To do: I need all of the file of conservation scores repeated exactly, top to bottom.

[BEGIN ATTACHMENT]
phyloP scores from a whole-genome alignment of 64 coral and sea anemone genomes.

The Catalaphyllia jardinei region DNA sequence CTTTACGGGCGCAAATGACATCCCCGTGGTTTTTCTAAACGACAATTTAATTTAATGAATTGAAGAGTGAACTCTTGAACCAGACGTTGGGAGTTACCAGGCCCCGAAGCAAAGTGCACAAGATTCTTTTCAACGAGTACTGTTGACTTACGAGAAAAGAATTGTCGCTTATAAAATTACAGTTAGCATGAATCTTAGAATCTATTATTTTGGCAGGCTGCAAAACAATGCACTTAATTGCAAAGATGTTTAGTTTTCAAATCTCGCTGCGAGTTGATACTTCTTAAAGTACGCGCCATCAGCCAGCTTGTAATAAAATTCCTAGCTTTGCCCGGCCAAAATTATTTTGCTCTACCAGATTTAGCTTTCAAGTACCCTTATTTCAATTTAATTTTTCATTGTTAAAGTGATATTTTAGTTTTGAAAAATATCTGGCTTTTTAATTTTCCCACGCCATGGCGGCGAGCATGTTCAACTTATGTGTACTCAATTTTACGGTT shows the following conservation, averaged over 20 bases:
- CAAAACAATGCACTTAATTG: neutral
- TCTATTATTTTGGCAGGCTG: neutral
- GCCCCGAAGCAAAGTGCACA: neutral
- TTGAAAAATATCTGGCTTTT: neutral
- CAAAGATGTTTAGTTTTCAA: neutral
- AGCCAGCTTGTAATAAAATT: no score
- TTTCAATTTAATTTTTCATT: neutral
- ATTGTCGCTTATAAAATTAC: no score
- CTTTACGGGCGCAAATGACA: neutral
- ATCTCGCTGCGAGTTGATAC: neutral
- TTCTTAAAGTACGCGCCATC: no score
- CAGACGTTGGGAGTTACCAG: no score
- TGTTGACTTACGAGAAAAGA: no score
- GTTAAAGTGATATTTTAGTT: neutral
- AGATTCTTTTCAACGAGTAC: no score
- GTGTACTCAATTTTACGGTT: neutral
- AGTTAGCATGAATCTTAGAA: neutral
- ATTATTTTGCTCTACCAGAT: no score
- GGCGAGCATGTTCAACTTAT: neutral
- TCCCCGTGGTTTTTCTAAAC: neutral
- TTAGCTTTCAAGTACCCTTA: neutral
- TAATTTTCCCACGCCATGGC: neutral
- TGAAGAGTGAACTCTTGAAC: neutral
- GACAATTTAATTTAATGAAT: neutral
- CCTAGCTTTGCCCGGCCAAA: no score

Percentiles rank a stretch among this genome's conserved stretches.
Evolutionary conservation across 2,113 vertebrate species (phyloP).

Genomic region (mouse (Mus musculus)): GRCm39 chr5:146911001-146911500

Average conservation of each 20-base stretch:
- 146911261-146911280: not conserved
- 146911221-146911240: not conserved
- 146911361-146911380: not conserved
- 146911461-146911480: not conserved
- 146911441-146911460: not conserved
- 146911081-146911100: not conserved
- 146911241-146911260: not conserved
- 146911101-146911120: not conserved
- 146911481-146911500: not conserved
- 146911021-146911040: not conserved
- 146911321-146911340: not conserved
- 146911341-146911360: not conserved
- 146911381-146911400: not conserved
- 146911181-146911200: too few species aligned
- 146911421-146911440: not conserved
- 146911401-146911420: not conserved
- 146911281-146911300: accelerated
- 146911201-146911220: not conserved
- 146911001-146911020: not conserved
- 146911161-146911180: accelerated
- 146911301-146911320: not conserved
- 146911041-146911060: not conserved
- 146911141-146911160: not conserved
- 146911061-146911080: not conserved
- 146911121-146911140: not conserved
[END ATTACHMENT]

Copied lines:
phyloP scores from a whole-genome alignment of 64 coral and sea anemone genomes.

The Catalaphyllia jardinei region DNA sequence CTTTACGGGCGCAAATGACATCCCCGTGGTTTTTCTAAACGACAATTTAATTTAATGAATTGAAGAGTGAACTCTTGAACCAGACGTTGGGAGTTACCAGGCCCCGAAGCAAAGTGCACAAGATTCTTTTCAACGAGTACTGTTGACTTACGAGAAAAGAATTGTCGCTTATAAAATTACAGTTAGCATGAATCTTAGAATCTATTATTTTGGCAGGCTGCAAAACAATGCACTTAATTGCAAAGATGTTTAGTTTTCAAATCTCGCTGCGAGTTGATACTTCTTAAAGTACGCGCCATCAGCCAGCTTGTAATAAAATTCCTAGCTTTGCCCGGCCAAAATTATTTTGCTCTACCAGATTTAGCTTTCAAGTACCCTTATTTCAATTTAATTTTTCATTGTTAAAGTGATATTTTAGTTTTGAAAAATATCTGGCTTTTTAATTTTCCCACGCCATGGCGGCGAGCATGTTCAACTTATGTGTACTCAATTTTACGGTT shows the following conservation, averaged over 20 bases:
- CAAAACAATGCACTTAATTG: neutral
- TCTATTATTTTGGCAGGCTG: neutral
- GCCCCGAAGCAAAGTGCACA: neutral
- TTGAAAAATATCTGGCTTTT: neutral
- CAAAGATGTTTAGTTTTCAA: neutral
- AGCCAGCTTGTAATAAAATT: no score
- TTTCAATTTAATTTTTCATT: neutral
- ATTGTCGCTTATAAAATTAC: no score
- CTTTACGGGCGCAAATGACA: neutral
- ATCTCGCTGCGAGTTGATAC: neutral
- TTCTTAAAGTACGCGCCATC: no score
- CAGACGTTGGGAGTTACCAG: no score
- TGTTGACTTACGAGAAAAGA: no score
- GTTAAAGTGATATTTTAGTT: neutral
- AGATTCTTTTCAACGAGTAC: no score
- GTGTACTCAATTTTACGGTT: neutral
- AGTTAGCATGAATCTTAGAA: neutral
- ATTATTTTGCTCTACCAGAT: no score
- GGCGAGCATGTTCAACTTAT: neutral
- TCCCCGTGGTTTTTCTAAAC: neutral
- TTAGCTTTCAAGTACCCTTA: neutral
- TAATTTTCCCACGCCATGGC: neutral
- TGAAGAGTGAACTCTTGAAC: neutral
- GACAATTTAATTTAATGAAT: neutral
- CCTAGCTTTGCCCGGCCAAA: no score

Percentiles rank a stretch among this genome's conserved stretches.
Evolutionary conservation across 2,113 vertebrate species (phyloP).

Genomic region (mouse (Mus musculus)): GRCm39 chr5:146911001-146911500

Average conservation of each 20-base stretch:
- 146911261-146911280: not conserved
- 146911221-146911240: not conserved
- 146911361-146911380: not conserved
- 146911461-146911480: not conserved
- 146911441-146911460: not conserved
- 146911081-146911100: not conserved
- 146911241-146911260: not conserved
- 146911101-146911120: not conserved
- 146911481-146911500: not conserved
- 146911021-146911040: not conserved
- 146911321-146911340: not conserved
- 146911341-146911360: not conserved
- 146911381-146911400: not conserved
- 146911181-146911200: too few species aligned
- 146911421-146911440: not conserved
- 146911401-146911420: not conserved
- 146911281-146911300: accelerated
- 146911201-146911220: not conserved
- 146911001-146911020: not conserved
- 146911161-146911180: accelerated
- 146911301-146911320: not conserved
- 146911041-146911060: not conserved
- 146911141-146911160: not conserved
- 146911061-146911080: not conserved
- 146911121-146911140: not conserved